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Pages: 4
The People Who Control Your Mind: A Look At Minority Rule In AmericaAlexis de Tocqueville discussed how he believed that majority rules in the United States. ... The masses do not form many of their own opinions but these opinions are not given to them, like Tocqueville says, by the majority. These "ready made opinions" (Tocqueville 11) are given to American people by a powerful few. ... Tocqueville would call the media the "intellectual authority"(Tocqueville 13) in America. ... (Tocqueville 11). ...
Wordcount: 519
Pages: 2
Bibliography
The People Who Control Your Mind: A Look At Minority Rule In AmericaAlexis de Tocqueville discussed how he believed that majority rules in the United States. ... The masses do not form many of their own opinions but these opinions are not given to them, like Tocqueville says, by the majority. These "ready made opinions" (Tocqueville 11) are given to American people by a powerful few. ... Tocqueville would call the media the "intellectual authority"(Tocqueville 13) in America. ... (Tocqueville 11). ...
Wordcount: 519
Pages: 2
The Democratic IdealOver one hundred years ago Alexis de Tocqueville expressed what would become the American standard when he observed "Americans were born equal without having to become so." ... Compounding this problem is the fact that money has become so important in American politics Perhaps, Tocqueville was right in saying "I know no other country where love of money has such a grip on men's hearts." ...
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Pages: 5
PrinciplesGovernments have found that they can legislate laws that define what is acceptable and what is not just as proven by Alexis de Tocqueville. ... Competence, becomes a de facto assumption, for without it the attainment of our goals and objectives is doomed to failure. ...
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Pages: 6
17. Politics
In order to safeguard the rights and freedoms of individuals and minorities against what Alexis de Tocqueville called 'democratic despotism', constitutional limits on the power of the state over its citizens may be set, or the political status of particular social groups may be entrenched in the formal rules and informal procedures of politics. ... Tocqueville argued that the best protection against the tyranny of the majority is the existence of multiple group identities in society. ...
Wordcount: 1963
Pages: 8
Bibliography
In his book Carl Degler proves Turner's thesis wrong by looking at eyewitness accounts of another historian Alexis de Tocqueville. ... Tocqueville gives a detailed explanation of a cabin he visited on the Michigan frontier. ... On his table Tocqueville describes books and newspapers. ...
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Pages: 2
Exploring the Distinction between the House and SenateIn the House and Senate, Ross L. Baker investigates the differences encompassing both the House of Representatives and the Senate. This book reveals an in-depth comparison between the two chambers, providing a through history regarding the diffe...
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Pages: 6
In 1835 and in 1840, Alexis de Tocqueville, a foreign visitor to the United States, and a keen observer of American-style democracy visiting the United States from France, and then writing about his impressions, wrote that equality is a cornerstone of American-style democracy and as such, a uniquely American concept: one Americans themselves greatly treasure. As Tocqueville wrote, for example: "No novelty in the United States struck me more vividly during my stay there than the equality of conditions. ... [I]t creates opinions, gives birth to feelings, suggests customs, and modifies whateve...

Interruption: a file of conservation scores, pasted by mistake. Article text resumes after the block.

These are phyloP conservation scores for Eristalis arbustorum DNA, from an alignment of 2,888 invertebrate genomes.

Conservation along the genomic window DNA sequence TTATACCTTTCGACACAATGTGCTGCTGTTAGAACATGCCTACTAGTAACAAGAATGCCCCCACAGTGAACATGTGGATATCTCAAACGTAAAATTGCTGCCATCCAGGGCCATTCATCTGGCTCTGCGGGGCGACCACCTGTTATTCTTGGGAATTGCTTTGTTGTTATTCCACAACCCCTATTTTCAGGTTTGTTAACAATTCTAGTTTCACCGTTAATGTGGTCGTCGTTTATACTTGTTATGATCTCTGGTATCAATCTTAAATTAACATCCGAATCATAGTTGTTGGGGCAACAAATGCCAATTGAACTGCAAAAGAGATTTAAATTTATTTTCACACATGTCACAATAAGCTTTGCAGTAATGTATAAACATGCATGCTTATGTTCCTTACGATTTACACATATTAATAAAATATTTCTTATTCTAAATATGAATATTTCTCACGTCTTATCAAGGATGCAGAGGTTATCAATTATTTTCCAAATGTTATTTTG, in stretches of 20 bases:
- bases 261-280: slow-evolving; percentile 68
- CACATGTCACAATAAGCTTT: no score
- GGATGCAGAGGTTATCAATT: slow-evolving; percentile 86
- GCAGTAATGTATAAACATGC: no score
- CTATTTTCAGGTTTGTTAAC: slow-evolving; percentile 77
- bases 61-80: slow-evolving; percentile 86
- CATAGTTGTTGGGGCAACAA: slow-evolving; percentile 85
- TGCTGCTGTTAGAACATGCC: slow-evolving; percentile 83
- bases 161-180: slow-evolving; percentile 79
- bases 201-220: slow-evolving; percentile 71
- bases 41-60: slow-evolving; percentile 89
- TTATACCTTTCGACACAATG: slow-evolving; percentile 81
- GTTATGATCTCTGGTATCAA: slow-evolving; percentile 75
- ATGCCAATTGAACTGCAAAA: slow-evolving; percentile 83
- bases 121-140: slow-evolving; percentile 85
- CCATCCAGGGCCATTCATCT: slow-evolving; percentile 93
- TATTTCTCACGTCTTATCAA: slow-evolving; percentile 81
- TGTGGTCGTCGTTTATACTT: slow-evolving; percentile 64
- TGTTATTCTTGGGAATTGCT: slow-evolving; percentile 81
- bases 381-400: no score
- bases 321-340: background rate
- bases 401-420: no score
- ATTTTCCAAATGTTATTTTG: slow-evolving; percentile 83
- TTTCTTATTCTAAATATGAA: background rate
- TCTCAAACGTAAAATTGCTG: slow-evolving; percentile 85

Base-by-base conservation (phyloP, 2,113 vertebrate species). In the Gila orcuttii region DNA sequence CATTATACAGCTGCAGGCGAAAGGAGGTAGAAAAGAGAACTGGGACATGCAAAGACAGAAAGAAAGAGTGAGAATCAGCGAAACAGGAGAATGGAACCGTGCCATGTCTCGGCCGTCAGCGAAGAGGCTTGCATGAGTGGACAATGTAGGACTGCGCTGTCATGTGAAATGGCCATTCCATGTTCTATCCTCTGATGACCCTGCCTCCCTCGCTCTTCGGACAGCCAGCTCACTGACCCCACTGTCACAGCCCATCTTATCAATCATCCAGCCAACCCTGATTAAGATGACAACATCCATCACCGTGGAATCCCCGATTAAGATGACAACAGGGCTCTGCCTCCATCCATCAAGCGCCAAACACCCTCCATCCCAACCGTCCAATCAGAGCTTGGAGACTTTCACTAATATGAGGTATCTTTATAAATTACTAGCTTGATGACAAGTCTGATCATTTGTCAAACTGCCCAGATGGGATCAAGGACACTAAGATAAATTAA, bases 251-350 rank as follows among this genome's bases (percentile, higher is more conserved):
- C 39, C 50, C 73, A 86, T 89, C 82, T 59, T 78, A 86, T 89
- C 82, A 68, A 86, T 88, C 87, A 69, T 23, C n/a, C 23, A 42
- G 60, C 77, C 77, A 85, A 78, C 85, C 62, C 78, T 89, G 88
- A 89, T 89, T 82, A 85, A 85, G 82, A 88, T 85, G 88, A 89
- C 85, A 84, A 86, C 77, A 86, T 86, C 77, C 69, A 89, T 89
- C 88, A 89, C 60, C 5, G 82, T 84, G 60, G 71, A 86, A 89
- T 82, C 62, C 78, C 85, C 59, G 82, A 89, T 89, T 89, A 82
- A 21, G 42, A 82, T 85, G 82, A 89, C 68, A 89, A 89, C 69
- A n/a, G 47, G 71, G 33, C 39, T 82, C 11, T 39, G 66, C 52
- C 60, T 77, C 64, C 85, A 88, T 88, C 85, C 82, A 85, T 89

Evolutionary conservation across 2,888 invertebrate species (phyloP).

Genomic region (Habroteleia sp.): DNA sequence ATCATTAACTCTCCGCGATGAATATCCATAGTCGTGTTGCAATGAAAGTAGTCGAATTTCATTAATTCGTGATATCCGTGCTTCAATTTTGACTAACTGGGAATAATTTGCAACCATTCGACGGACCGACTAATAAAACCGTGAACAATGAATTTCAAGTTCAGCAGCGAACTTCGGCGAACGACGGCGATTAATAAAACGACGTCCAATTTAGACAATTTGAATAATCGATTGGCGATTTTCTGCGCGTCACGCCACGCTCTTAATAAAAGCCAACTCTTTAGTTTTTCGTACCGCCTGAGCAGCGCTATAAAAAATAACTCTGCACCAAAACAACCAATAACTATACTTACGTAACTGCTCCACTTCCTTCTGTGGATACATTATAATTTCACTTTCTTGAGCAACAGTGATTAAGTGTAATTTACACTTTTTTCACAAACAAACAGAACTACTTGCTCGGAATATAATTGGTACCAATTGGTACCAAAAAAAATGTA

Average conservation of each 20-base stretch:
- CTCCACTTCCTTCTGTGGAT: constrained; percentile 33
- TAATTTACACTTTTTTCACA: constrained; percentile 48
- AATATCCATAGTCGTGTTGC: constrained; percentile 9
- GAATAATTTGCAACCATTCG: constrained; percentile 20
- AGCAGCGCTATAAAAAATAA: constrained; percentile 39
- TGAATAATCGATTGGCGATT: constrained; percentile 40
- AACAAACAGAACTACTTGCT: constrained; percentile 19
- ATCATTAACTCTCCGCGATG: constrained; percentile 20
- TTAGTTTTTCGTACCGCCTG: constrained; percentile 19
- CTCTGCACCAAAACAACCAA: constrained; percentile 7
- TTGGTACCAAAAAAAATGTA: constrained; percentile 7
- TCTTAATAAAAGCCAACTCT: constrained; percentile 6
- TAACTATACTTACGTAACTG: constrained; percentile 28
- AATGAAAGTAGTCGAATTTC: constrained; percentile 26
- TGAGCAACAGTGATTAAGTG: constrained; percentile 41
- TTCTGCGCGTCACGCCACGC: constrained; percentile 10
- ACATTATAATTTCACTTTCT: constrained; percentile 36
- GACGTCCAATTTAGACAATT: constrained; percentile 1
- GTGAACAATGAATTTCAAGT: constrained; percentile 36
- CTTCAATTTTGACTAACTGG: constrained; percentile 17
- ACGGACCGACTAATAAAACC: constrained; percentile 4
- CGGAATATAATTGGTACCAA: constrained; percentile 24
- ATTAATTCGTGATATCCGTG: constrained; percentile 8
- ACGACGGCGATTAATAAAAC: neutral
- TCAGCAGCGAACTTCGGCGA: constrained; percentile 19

Wordcount: 1387
Pages: 6
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"> Likewise, Alexis de Tocqueville(1969) in his observations on Democracy> in America considered blacks in America to bethe greatest "danger" to> the United States. ... Back> to the historical picture: about white attitudestowards blacks, de> Tocqueville said "A natural prejudice leads a man to scorn anybodywho> has been his inferior, long after he has become his equal." ... Theassessments of Jefferson and de Tocqueville> were not unlike those of Lincoln. ...
Wordcount: 1886
Pages: 8
Bibliography
Alexis de Tocqueville states in On the pursuit of Wealth, "As for a child with his toys, so it is later for a man with all his belongings." Tocqueville is expressing how a child holds his toys so close to his heart, as does the average American man. ...
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Pages: 6
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As Wikipedia points out, however: "The philosopher Alexis de Tocqueville observed that people may be hesitant to speak freely not because of fear of government retribution but because of social pressures.3" That is, when an individual states an opinion that is not mainstream, or is considered unpopular, he or she might be subjected to peer pressure to change or retract the opinion; community rejection; disdain or ostracism, or even threatening or violent reactions from others. As Tocqueville correctly predicted, the fear of such reaction to the exercise of free speech, on the part of many i...
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Pages: 7
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Community can best be summed up by Alexis de Tocqueville's "Democracy in America" where he said, "Individualism is a novel expression, to which a novel idea has given birth" (Individualism and/vs. ...
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Pages: 6
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Alexis de Tocqueville described individualismas the cool and considered attitude which drives people to withdraw into asmall, enclosed world consisting of their family and a few select friends,leaving the rest of society to its own devices.The most obvious problem stemming from the process of individualism is of a socio-economic nature and concerns the problem of solidarity. ...
Wordcount: 1050
Pages: 4